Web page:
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Cozying up to Colombia

Secretary of State Hillary Rodham Clinton and Colombian  Foreign Minister Jaime Bermudez speak Tuesday in Washington.
Secretary of State Hillary Rodham Clinton and Colombian Foreign Minister Jaime Bermudez speak Tuesday in Washington.
Associated Press

If you doubt politics makes strange bedfellows, all you need to do is peek beneath the sheets at the United States and Colombia.

Just few short years ago, Americans looked at Colombia as the headwaters of evil. That was the country killing American youths with drugs. It was home to ugly cartels and Communist sympathizers.

Now, the two countries are bosom buddies. In fact, Secretary of State Hillary Rodham Clinton has been spending a lot of time trying to reassure other Latin American nations that a pending agreement that allows American forces greater access to Colombian military facilities is not a ploy to take over the continent. It's just an agreement between friends.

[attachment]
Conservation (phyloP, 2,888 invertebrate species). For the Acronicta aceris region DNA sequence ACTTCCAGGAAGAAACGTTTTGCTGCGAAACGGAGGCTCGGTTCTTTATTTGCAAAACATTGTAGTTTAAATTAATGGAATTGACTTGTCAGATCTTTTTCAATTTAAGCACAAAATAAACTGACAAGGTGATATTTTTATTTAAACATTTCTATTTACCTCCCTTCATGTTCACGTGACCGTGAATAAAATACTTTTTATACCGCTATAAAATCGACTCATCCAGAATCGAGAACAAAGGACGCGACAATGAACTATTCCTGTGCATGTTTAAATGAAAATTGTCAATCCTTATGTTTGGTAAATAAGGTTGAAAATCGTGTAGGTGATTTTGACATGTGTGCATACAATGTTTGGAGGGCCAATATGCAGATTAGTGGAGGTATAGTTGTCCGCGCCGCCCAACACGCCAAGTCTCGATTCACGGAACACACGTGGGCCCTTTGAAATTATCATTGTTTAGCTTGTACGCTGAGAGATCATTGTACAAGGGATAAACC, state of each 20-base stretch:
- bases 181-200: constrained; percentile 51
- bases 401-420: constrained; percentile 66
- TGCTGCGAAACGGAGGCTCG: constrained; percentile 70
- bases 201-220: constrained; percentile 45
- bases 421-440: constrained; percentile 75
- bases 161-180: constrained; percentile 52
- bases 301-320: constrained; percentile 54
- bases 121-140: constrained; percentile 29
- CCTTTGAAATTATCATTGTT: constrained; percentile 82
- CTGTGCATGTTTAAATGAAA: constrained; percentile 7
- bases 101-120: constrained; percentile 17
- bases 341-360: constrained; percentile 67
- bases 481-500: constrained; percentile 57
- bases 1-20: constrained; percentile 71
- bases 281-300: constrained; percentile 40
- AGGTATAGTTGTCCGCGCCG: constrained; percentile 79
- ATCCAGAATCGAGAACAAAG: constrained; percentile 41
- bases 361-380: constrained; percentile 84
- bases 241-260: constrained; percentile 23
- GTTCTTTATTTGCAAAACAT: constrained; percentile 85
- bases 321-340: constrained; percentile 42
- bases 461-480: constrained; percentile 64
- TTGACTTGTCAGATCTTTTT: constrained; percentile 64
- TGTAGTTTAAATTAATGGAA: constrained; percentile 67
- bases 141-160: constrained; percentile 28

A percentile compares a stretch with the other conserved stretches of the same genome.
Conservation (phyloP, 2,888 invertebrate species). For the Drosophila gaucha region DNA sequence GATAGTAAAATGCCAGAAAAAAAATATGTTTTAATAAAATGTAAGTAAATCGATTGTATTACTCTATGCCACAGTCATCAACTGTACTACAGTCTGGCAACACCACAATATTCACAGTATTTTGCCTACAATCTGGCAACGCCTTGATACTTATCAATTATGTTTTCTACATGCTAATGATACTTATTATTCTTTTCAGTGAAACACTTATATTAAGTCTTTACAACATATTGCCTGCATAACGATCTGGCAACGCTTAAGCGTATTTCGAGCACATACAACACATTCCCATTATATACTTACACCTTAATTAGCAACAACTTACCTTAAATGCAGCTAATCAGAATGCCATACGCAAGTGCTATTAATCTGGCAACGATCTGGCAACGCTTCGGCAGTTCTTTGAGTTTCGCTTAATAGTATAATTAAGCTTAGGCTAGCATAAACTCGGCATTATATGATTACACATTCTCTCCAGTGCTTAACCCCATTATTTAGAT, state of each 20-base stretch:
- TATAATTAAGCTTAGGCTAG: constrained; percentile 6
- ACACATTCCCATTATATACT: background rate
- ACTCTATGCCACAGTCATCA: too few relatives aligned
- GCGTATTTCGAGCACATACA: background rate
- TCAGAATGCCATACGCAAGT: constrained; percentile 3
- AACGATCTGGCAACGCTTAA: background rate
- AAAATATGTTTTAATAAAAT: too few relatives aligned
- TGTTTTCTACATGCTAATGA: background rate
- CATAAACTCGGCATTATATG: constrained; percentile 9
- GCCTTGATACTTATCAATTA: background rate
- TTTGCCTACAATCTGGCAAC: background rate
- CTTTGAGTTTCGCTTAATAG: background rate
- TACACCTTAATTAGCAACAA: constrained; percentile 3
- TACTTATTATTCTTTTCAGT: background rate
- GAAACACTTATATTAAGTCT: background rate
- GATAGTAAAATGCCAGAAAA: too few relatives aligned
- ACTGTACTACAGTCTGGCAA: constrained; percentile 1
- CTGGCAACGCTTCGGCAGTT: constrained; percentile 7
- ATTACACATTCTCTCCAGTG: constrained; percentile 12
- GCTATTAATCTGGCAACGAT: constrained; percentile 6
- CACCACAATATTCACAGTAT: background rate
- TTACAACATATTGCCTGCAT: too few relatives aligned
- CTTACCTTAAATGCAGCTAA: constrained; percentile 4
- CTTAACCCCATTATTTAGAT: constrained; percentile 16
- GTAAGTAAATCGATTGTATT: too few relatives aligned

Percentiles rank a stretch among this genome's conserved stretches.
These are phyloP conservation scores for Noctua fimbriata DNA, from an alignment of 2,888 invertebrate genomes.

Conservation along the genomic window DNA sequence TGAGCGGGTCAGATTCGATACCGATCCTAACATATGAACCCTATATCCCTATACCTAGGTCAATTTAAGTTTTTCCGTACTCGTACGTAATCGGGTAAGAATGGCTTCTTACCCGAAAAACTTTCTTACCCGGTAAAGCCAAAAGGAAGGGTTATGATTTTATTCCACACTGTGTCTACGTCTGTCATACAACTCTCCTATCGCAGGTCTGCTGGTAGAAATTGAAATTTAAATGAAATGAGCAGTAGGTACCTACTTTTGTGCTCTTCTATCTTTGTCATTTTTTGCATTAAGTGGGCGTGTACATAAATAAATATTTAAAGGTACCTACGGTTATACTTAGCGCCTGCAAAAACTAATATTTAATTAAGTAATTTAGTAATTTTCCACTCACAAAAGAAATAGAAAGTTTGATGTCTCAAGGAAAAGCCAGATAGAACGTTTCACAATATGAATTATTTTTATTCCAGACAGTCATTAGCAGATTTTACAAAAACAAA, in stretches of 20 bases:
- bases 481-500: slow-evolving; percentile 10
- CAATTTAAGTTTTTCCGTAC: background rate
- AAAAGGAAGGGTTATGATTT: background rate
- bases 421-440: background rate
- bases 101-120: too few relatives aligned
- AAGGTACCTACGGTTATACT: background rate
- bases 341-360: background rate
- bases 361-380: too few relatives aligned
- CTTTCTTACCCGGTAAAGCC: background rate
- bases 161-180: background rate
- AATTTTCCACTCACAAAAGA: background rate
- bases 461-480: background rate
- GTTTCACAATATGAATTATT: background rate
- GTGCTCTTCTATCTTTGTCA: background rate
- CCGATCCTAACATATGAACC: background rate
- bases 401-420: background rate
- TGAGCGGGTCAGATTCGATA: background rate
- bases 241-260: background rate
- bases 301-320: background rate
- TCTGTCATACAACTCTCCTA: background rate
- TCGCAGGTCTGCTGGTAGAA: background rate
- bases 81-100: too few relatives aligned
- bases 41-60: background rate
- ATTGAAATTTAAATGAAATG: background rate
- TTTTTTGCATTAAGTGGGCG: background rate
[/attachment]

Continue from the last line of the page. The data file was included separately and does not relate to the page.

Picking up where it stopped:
To quote an old sportswriter, Colombia and the United States today are as close as twin sisters.

So it is in the brave new world of diplomacy.

And so it should be.

The era of feuds that last for centuries is coming to a close. Today, national interest trumps all grudges.

We applaud Secretary Clinton and the U.S. State Department for seeing an opportunity to link hands with Colombia and taking advantage of it.

The fear of nearby nations — Venezuela, Bolivia, Chile, Ecuador — is that the United States will use Colombia as a launching pad for mischief, that the old days of military adventurism are coming back. But these days the United States has bigger fish to fry. Yes, the "colossus to the north" has a history of meddling in Latin America. But militarily, much of that was against the backdrop of the Cold War, when the United States was afraid the Soviet Union would use leftist regimes in Latin America to gain a foothold on the American continent and aim missiles at the United States. That threat is gone.

Still, the communistic turn that many South American countries have taken is a cause for concern. And having a strong U.S. military presence in Colombia may be enough to deter the adventurism and meddling of some of the nearby rogue regimes. The truth is, they are the ones on a mission.

The American military presence in Colombia is for defense, not for attack. The last thing the United States needs is a flurry of guerrilla wars on a third front.

We urge diplomats to establish strong relations with Colombia and all other nations who see the United States as a partner, not as a predator.